Chicago Tribune Op-ed: It’s time to get the band back together for the Uptown Theatre

“Sunday, Dec. 19, will mark 40 years that the landmark Uptown Theatre in the North Side’s Uptown neighborhood has been closed. It is a leading contender for the largest and finest movie palace not yet restored, not only in the United States but in the world.

“A lot of great, memorable full-house concerts happened there between 1975 and 1981. Some of the biggest names in music performed there. A select few of them, such as Bruce Springsteen, are still working today.

“By the time it closed in 1981 with a rousing concert by yet another chart-topping rock group, the J. Geils Band, tens of millions of people had been entertained there for over 56 years. Since then, the Uptown has only hosted special events, movie locations, historical tours and the humble activities of mostly volunteer caretakers.

“Its beauty and importance are legend. Neighbors began promoting its potential for reuse as early as 1985. There is no recorded opposition to restoring and reusing the Uptown. In fact, all of the studies carried out by the city and Uptown neighborhood identify the Uptown as an anchor that would make the entertainment district complete and successful. People from around the world message to ask: What is going on with the Uptown Theatre?

“The trouble is, plans have stalled again. A deal announced by city of Chicago planners in 2018 to begin the project and deliver it finished for modern entertainment died a lonely death before the pandemic took hold.

“Farpoint Development, which teamed up with owner Jerry Mickelson (of Jam Productions and UTA II LLC), worked for more than a year on research and planning needed to begin restoration. For reasons unknown, the partnership paused and all of the city, state and federal incentives were left on the table. There’s been no substantive public update or explanation from Ald. James Cappleman, 46th, who consistently defers comment and action to the Department of Planning and to Mickleson.

“The Uptown is a riddle that’s not been answered by a succession of owners, mayors, aldermen, city planners, chambers of commerce, planning commissioners and financiers. And no one’s livelihood appears to depend on solving the riddle.

“On the plus side, we have four decades of theater restoration projects and entertainment district planning to learn from here and across the United States. And our statewide preservation agency, Landmarks Illinois, headquartered in Chicago, has a custom-made committee, its Real Estate and Building Industry Council, with the knowledge, experience and connections to provide guidance and counsel to Mickelson and the city.

“Though not immediately threatened by development, the Uptown Theatre is at risk from stasis and disinterest. Most of the interior damage happened over the hard winters of the early 1980s. It stands today due to the quality of its initial construction and the ongoing stabilization and monitoring overseen by the city and Mickleson.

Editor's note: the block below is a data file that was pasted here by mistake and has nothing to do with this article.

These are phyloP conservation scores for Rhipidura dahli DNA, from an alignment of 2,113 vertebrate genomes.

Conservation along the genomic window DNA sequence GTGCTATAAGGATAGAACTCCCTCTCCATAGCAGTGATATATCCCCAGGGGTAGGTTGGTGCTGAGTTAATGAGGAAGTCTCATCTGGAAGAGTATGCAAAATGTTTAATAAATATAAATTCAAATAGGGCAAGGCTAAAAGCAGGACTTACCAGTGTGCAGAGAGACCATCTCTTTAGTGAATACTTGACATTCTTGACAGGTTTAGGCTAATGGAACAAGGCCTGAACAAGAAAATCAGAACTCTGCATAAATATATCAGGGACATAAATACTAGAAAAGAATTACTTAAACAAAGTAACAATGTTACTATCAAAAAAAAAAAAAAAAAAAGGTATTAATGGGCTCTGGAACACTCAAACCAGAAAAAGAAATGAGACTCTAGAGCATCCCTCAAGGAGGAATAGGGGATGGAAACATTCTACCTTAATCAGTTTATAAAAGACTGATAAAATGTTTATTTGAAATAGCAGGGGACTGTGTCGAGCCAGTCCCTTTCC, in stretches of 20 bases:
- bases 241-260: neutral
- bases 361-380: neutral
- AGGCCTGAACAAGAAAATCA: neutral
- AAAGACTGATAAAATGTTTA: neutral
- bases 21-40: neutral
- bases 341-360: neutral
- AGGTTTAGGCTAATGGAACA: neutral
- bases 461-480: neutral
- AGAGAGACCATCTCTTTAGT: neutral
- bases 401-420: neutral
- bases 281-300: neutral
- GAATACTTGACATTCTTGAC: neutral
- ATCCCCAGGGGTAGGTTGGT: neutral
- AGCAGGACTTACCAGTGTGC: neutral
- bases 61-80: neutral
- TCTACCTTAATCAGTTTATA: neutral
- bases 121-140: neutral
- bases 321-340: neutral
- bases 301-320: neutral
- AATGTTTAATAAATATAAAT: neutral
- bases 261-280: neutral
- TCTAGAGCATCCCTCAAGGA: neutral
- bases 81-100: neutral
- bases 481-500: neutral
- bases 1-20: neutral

“When I first began giving tours at the Uptown as a 26-year-old volunteer in 1998, it was not uncommon to meet people who had fond memories of going to the show at the Uptown, movies and concerts. Old-timers would wistfully say aloud, ‘I hope to see it restored in my lifetime.’

“Today, most of the theater’s tenured fans have passed away, leaving new generations of advocates curious and supportive but without a strong emotional attachment to it — yet. Now at 50, I also wonder if I will live to see it restored.

“One of the best things to happen to the Uptown in my time as a volunteer was when then-building commissioner Stan Kaderbek vowed to use funds set aside for emergency demolition for much-needed stabilization work in 2005, which bought the building considerably more time and kept it from further damage. Mickelson has continued to keep the building from further decay by maintaining the roof and converting one of its three oil boilers to natural gas so that it may be heated in the winter.

“The last free, public tour I gave was in the early 2000s. My experience tells me it is time to open the Uptown again for regular public tours so its story may be told and its value shared anew. It has tremendous potential in its three ornate lobbies and large auditorium.

“One can easily see how it could lead to new ways of thinking about and designing for in-person and streamed entertainment in our recovering, post-pandemic economy. The Uptown has spaces for audiences from 50, to 500, to 5,000 people.

“In a great Chicago tradition celebrated by the Blues Brothers, it is time to get the band back together. The city, the developer and the owner had a good thing lined up in 2018. It is time to revisit the plan, jump-start the motor and share what help they need to make the project happen. People want to go to the show again at the Uptown.

” Andy Pierce is a volunteer with Friends of the Uptown.” (Pierce, Chicago Tribune, 12/16/21)

Read the full story at the Chicago Tribune

Chicago Tribune Op-ed: It’s time to get the band back together for the Uptown Theatre, Andy Pierce, Chicago Tribune, 12/16/21

The Friends of the Uptown and the mission to restore the landmark, WGN Radio’s Bob Sirott interviews Founder of Friends of the Uptown, Andy Pierce, 1/10/22 (7:55)


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